From Reading Eagle, “Politics and sports don’t mix. Let the Cubans play.”

“Granted, but there is no indication that such a decision is going to have any impact on that island nation, which has been under the authoritarian thumb of Fidel Castro for nearly 50 years.”

“The World Baseball Classic would have been an excellent opportunity for America to regain at least a small measure of standing by welcoming the teams of 16 nations to a World Cup-type tournament with games to be played in the United States as well as Japan and Puerto Rico.”

From By RON AGOSTINI of The Modbee Bee, “Without Cuba, it’s not the World Baseball Classic.”

From Ronald Sanders of Jamaica Observer, “No homer for ban on Castro’s team”.

“Angelos may have summed up the views of many Americans who feel that it would have been exciting to see the competitive Cuban baseball team in action against other nations including their own, and that this ban simply serves no purpose other than to satisfy the wishes of a small but politically powerful group of Cuban exiles in the US.”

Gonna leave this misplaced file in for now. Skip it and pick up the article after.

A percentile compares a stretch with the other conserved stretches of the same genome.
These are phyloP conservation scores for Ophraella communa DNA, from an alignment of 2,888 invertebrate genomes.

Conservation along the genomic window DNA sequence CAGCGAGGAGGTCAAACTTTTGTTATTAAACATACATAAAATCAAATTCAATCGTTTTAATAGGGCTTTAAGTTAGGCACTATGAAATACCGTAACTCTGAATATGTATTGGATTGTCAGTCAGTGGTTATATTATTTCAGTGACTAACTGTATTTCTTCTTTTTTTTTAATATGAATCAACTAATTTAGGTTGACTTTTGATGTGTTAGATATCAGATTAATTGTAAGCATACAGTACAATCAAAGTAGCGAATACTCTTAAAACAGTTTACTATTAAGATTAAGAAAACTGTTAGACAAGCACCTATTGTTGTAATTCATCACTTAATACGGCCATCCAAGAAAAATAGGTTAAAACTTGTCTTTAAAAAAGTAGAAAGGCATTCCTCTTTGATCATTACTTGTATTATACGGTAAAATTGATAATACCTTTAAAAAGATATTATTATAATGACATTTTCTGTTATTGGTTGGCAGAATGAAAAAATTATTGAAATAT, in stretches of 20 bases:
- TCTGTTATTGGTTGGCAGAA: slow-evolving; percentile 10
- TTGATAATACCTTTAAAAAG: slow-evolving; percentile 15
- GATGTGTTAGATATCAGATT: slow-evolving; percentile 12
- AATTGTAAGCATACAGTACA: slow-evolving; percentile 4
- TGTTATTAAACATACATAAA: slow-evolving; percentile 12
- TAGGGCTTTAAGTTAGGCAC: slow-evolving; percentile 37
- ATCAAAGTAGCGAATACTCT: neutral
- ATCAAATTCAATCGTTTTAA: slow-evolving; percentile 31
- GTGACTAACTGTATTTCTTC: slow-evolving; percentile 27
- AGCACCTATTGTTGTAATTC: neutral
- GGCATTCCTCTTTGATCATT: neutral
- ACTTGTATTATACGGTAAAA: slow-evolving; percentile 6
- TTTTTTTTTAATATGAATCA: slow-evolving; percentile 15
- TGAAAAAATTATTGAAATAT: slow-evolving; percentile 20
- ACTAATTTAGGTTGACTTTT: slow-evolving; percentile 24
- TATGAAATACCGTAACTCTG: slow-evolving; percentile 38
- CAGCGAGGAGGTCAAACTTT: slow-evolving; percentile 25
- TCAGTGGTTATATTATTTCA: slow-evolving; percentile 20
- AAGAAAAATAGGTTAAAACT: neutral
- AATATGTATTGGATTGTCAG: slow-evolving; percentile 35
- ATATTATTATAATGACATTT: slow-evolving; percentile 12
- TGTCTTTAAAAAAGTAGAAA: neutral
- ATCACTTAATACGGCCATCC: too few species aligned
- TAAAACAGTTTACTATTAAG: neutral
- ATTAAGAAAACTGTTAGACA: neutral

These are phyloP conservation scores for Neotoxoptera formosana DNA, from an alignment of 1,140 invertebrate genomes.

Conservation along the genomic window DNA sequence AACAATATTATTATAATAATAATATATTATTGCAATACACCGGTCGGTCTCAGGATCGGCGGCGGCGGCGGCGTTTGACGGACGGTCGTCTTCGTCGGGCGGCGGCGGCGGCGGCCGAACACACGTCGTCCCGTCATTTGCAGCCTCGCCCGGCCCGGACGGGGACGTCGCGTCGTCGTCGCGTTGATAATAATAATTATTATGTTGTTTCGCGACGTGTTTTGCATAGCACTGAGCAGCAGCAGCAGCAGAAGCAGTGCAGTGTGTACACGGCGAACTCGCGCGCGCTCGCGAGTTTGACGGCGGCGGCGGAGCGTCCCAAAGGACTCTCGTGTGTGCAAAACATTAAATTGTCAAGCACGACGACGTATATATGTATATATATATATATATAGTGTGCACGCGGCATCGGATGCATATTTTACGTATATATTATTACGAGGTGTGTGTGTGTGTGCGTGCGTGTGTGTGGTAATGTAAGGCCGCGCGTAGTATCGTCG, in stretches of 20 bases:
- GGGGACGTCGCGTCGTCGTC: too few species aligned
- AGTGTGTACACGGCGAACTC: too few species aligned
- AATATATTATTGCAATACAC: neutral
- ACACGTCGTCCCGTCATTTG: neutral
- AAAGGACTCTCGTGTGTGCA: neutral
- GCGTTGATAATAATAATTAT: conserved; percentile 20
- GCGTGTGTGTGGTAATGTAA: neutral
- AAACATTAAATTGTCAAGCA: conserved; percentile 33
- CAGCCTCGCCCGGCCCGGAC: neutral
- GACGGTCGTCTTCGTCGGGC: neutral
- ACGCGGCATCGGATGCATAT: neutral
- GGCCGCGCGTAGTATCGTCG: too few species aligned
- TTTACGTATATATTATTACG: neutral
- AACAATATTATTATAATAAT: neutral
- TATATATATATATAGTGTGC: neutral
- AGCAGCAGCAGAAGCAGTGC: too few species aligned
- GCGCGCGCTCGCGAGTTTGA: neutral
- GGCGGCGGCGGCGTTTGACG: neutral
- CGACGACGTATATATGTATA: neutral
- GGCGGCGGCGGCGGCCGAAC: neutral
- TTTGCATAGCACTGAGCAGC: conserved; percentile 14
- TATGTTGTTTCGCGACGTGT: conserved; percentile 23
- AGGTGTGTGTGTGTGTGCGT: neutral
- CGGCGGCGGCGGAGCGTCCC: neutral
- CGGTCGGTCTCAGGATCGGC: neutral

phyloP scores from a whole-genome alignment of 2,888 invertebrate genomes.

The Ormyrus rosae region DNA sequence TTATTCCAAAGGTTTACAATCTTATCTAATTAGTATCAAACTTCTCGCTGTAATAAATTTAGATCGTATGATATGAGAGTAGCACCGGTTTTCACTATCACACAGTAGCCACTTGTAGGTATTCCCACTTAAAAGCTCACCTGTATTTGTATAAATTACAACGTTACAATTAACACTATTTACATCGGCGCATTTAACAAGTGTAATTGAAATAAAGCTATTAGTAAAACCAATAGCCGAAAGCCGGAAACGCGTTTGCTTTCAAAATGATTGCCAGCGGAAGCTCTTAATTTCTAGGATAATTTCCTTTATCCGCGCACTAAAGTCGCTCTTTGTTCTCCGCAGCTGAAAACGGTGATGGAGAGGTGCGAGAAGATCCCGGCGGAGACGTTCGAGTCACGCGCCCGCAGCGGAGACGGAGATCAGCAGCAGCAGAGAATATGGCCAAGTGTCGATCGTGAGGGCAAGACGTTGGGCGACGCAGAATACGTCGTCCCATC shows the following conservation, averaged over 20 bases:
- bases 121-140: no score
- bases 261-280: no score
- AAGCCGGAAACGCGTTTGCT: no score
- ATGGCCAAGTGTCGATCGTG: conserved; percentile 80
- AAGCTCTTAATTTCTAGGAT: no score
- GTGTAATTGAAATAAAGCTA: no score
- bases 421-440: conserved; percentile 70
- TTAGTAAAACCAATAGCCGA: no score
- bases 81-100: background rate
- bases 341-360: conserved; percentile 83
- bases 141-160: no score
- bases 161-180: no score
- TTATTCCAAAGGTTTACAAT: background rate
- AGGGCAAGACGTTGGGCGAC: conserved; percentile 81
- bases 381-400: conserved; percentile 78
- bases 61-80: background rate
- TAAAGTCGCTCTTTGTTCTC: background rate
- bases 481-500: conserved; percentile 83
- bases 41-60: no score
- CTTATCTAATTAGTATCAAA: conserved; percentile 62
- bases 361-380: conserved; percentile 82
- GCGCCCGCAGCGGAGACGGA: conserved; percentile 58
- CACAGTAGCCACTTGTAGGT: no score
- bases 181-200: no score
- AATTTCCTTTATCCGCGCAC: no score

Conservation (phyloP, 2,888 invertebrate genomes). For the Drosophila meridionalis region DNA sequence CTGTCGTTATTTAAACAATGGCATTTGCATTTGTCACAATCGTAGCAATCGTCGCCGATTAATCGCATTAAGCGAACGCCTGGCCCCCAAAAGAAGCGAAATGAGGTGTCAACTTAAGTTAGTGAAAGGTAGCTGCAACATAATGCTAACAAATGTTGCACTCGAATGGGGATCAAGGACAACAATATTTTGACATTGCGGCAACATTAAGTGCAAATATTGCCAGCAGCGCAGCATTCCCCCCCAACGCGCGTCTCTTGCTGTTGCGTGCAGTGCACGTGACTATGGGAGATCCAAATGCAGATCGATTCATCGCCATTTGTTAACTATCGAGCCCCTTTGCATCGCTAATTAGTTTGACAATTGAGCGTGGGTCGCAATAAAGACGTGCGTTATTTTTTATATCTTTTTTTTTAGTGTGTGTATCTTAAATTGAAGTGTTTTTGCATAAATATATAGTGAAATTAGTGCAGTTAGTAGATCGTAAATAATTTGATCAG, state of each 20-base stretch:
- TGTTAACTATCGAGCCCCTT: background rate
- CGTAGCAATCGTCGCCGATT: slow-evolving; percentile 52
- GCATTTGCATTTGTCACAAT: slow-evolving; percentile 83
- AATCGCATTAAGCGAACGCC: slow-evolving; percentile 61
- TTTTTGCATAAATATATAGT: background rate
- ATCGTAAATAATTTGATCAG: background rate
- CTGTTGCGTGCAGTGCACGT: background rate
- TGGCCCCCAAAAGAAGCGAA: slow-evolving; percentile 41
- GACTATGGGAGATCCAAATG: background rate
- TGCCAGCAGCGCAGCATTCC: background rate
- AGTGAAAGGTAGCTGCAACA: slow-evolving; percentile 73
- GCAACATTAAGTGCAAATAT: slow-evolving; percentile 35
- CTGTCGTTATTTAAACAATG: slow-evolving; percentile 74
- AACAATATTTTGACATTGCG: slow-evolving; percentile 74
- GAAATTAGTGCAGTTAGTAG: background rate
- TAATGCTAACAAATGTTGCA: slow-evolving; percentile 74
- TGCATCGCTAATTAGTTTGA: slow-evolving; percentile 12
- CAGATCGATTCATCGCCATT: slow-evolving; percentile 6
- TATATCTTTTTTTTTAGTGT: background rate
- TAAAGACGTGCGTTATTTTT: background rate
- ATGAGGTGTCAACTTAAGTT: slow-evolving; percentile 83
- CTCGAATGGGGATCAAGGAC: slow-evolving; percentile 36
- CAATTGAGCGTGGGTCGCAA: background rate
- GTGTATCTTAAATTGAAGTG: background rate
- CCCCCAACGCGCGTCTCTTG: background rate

From Rep. Jeff. Flake, R-Ariz: “Our baseball team is better than their baseball team,” Flake said.

“What sense does it make for the U.S to punish Cuba for denying freedom to its citizens by ourselves denying Cuban citizens the freedom to travel to our country?” Flake asked in a news release.

“We ought to take every opportunity available to expose Cubans to the freedoms and liberties of our country.”

From LINDA ROBERTSON of Miami Herald, “A decision that alienates all”

“Why would the U.S. government, which professes empathy with the oppressed Cuban people, snub its nose at them? Once again, the U.S. government has made a clumsy, petty decision that only alienates Cubans, baffles the rest of the world and delights Fidel Castro.”